tdT labeling in all these structures was present in cell somata, as determined by counter-staining with fluorescent Nissl (Fig. 1F, I, L, O). We determined the neuronal vs. glial identity of these cells by co-staining with antibody markers. In the inferior olive (IO), the majority of tdT expressing cells co-expressed the pan-neuronal marker NeuN (333/395; 85%), while only a very small percentage (1/45; 2%) co-expressed GFAP (Figure 2P-R and Supplemental Fig. 2A-H). Qualitatively similar results were observed in the area postrema (AP) and nucleus of the solitary tract (NTS), two additional sites where anterograde labeling from infected Purkinje cells was detected (Ross et al., 1981), and in the VPL (Supplemental Figure 2I-X and Supplemental Table 1). These data indicate that the majority of tdT expressing cells labeled in the cerebellar pathway by H129ΔTK-TT virus are neurons.
Unexpectedly, we observed tdT labeling in DBH+ neurons within the locus coeruleus (LC) (Supplemental Figure 1A-C), which are known to project to Purkinje cells (Hoffer et al., 1973). Such LC labeling was not reported in previous trans-synaptic labeling studies using wheat germ agglutinin (WGA) expressed from the same PCP/L7 promoter element, either in AAV (Braz et al., 2002) or in transgenic mice (Yoshihara, 2002; Yoshihara et al., 1999). This labeling could therefore reflect retrograde transport of recombined virus released from infected Purkinje cells. However we found that tdT-positive LC neurons ectopically expressed the co-integrated L7/PCP2-GFP/Cre transgene (Supplemental Figure 1D-F and data not shown). Thus, tdT expression in LC neurons may reflect direct infection of terminals of Cre-expressing noradrenergic neurons by virus injected into in the Purkinje cell layer (Supplemental Figure 1P-Q). Alternatively, the tdT labeling could reflect poly-synaptic anterograde projections from Purkinje cells to the LC via the DCN and fastigial axons (Snider, 1976).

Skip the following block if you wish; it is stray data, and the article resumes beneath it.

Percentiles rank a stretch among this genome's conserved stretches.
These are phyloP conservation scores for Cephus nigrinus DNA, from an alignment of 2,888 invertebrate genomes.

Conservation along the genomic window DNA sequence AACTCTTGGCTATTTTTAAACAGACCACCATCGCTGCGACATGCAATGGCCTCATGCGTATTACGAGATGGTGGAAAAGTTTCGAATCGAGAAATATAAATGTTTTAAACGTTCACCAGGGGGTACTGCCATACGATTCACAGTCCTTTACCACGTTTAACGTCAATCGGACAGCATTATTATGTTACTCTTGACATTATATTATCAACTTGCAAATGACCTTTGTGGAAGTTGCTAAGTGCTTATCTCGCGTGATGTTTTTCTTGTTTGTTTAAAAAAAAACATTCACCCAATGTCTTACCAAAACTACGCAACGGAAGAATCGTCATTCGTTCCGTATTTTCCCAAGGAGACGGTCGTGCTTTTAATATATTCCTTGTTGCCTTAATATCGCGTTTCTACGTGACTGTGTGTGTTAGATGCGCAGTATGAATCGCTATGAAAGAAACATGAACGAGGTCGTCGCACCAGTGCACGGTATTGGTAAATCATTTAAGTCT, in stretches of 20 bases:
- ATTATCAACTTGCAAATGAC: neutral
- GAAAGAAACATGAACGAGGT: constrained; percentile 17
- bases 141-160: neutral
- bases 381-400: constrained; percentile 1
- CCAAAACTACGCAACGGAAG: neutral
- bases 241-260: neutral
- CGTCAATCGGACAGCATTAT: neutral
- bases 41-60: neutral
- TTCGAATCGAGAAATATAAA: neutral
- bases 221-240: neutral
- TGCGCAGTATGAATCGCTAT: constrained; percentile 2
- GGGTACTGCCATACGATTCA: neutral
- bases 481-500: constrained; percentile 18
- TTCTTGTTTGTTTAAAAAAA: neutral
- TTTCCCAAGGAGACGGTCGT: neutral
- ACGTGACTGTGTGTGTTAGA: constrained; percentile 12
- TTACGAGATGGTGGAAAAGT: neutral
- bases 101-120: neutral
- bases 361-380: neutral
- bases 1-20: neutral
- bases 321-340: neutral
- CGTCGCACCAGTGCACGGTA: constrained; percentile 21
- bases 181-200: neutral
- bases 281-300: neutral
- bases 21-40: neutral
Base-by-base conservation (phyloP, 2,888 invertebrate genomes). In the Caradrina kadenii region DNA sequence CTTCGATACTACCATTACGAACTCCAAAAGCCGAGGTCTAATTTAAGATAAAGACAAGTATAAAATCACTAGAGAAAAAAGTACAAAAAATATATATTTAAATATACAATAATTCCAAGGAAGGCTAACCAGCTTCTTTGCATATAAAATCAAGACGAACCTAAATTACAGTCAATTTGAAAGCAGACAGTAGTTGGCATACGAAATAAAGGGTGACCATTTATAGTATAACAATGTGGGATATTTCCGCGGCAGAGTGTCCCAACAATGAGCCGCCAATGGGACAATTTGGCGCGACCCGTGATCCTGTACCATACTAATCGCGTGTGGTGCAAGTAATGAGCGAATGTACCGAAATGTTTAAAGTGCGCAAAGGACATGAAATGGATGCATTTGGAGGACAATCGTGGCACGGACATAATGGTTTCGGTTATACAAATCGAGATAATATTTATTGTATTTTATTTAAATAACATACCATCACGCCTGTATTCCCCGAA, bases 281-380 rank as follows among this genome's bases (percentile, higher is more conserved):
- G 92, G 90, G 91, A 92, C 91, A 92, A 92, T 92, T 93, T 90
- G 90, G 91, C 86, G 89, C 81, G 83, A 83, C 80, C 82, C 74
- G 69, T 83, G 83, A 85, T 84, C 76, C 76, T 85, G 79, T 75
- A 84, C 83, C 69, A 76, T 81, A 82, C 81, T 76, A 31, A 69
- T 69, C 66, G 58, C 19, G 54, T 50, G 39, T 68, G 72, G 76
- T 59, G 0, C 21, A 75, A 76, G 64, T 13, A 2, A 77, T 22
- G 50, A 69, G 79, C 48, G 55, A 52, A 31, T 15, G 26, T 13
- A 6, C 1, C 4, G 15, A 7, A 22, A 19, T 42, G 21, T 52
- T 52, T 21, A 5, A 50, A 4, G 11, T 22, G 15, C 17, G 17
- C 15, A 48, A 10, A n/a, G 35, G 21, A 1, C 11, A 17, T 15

All together, approximately 5% (43/836) of anatomically defined brain structures (Franklin and Paxinos, 2008) were labeled in cerebellar injected PCP2/L7-Cre mice (Supplemental Table 3a). Structures such as the RN, which lie several synapses away from Purkinje cells, tended to exhibit a smaller percentage of labeled cells than lower-order targets, such as the DCN, at the time points surveyed (Supplemental Fig. 1N,O vs. Fig. 2E, F and Supplemental Figure 5A).
We next examined the detailed pattern of labeling by H129ΔTK-TT in the visual system (Fig. 3A and (Peters, 1985)), which has been mapped previously using native H129 virus (Sun et al., 1996). We used the PCP2/L7-Cre transgenic line for this test, since Cre expression in these mice marks rod bipolar cells (RBCs) in the retina (Fig. 3B and (Oberdick et al., 1990; Zhang et al., 2005; Zhang et al., 2004)). At 5-8 days following monocular intravitreal injection of PCP2/L7-Cre mice, we observed tdT expression in the retina (Fig. 3C). Labeling in the inner nuclear layer (INL) was detected in cells expressing protein kinase C-α (PKCα) (Fig. 3D, arrow), a marker of RBCs (Yamashita and Wassle, 1991)). tdT-positive cells co-expressing calretinin (31 tdT+/52 calretinin+ cells, n=6 sections) were also detected in the INL, and likely represent amacrine cells (Fig. 3E, arrow) (Kolb, 1981), which are direct post-synaptic targets of RBCs (Wassle, 2004). In the ganglion cell layer, tdT expression was detected in retinal ganglion cells (RGCs), marked by expression of PKCα or calretinin (Fig. 3D, E; arrowheads, respectively) (Haverkamp, 2000).
These data are consistent with the fact that RBCs project indirectly to RGCs via amacrine cells (reviewed in (Wassle, 2004)). In contrast, tdT expression was detected neither in the photoreceptor layer, visualized using anti-arrestin antibody (Fig. 3F), nor in horizontal cells (detected using anti-calbindin antibody; Fig. 3G-I, 0 tdT+/98 calbindin+ cells); the latter receive synaptic input from cone bipolar but not rod bipolar cells (Wassle, 2004). We also observed almost no detectable tdT in the Edinger-Westphal nuclei, which contain midbrain oculomotor neurons that innervate the eye (data not shown). Together, these data support previous studies indicating that the H129 virus is transported in an anterograde specific manner in the visual system (Sun et al., 1996), and also argue that non-synaptic spread from “starter” Cre-expressing cells to neighboring neurons (e.g., horizontal cells) does not occur at an appreciable level.